Geothermal Energy in Sudan

Today’s post (24) Sudan has a very interesting Central African Shear Zone (CASZ) crossing the country with several major rift systems intersecting it from the southern side. The CASZ terminates at the Red Sea rift system. All these geological features have areas of high heat flows with good geothermal temperature gradients.

Coming next (25) South Sudan. A few other countries remain, but working on them to post sometime later. If you missed a country of interest, drop us an email and we can share it.

To help eliminate Energy Poverty, a resilient Energy Mix can make good use of the domestically available, economic, environmentally sustainable, dispatchable baseload of Geothermal Energy.

  • The terrain of Sudan is dominated by desert in the North and arid or semi-arid elsewhere, with the Blue and White Nile being the only permanent water courses from which hydroelectric dams generate much of Sudan’s electrical power. Beneath the Central African Shear Zone there is a thinned lithosphere with higher heat flux linked to magma ascent and granitoid intrusion events;
  • Multiple areas show significant geothermal energy potential, including:
  • Four covered rift basins (Bara, Kosti, Khartoum, and Atbara) intersect CASZ in the east-central area with crustal thinning coupled with passive mantle uplift;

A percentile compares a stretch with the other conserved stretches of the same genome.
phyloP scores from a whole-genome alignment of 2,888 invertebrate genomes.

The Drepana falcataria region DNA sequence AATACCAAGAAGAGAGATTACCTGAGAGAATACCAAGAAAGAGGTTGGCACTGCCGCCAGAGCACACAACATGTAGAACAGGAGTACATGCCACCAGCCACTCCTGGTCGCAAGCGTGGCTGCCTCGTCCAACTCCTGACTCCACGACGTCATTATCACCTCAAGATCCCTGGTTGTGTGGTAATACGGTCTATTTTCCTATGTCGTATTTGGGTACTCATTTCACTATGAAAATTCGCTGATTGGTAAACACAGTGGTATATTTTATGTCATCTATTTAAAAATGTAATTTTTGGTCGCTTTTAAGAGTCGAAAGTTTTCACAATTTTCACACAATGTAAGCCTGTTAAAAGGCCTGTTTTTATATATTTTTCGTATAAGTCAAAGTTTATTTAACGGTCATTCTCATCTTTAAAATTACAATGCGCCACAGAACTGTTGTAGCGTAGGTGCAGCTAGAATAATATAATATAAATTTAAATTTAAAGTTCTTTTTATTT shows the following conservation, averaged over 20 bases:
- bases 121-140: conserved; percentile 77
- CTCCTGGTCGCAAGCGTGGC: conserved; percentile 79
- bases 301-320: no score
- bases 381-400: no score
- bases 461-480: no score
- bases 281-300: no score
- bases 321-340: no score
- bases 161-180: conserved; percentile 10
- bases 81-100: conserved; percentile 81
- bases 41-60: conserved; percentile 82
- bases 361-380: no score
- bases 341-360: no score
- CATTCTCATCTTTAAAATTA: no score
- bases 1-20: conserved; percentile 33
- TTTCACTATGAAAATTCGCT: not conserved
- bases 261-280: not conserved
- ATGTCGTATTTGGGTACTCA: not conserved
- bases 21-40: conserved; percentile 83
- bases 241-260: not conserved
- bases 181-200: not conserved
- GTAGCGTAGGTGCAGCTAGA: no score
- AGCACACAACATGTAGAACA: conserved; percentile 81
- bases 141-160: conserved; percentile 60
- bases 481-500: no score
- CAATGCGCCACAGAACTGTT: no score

• The Cretaceous to Tertiary Muglad Rift Basin of interior Sudan, part of the Central African Rift System;
  • Areas of Tertiary to Recent volcanism, such as the volcanic field in the Bayuda desert and Jebel Marra volcanic complex, where hot springs have temperatures up to 850C;
  • The Red Sea coastal plain where wells have recorded temperature gradients of up to 40oC/km and heat flows in the range of 100mW/m2;
  • Clean, environmentally sustainable renewable Geothermal Energy would be possible thanks to modern, low and medium enthalpy Binary ORC power generation solutions. Good geoscience tools are available to help incrementally explore and de-risk the areas of potentially suitable heat energy sources before more expensive drilling is required;
  • Very attractive Levelised Cost of Electricity (LCOE) is commercially feasible for some developments to help improve electrification, reduce reliance on carbon fuelled power plants and hydropower plants, reduce energy poverty, and increase grid resilience for Sudan. Increased electrical supply will also support domestic conversion of raw materials to capture more value for Sudan.

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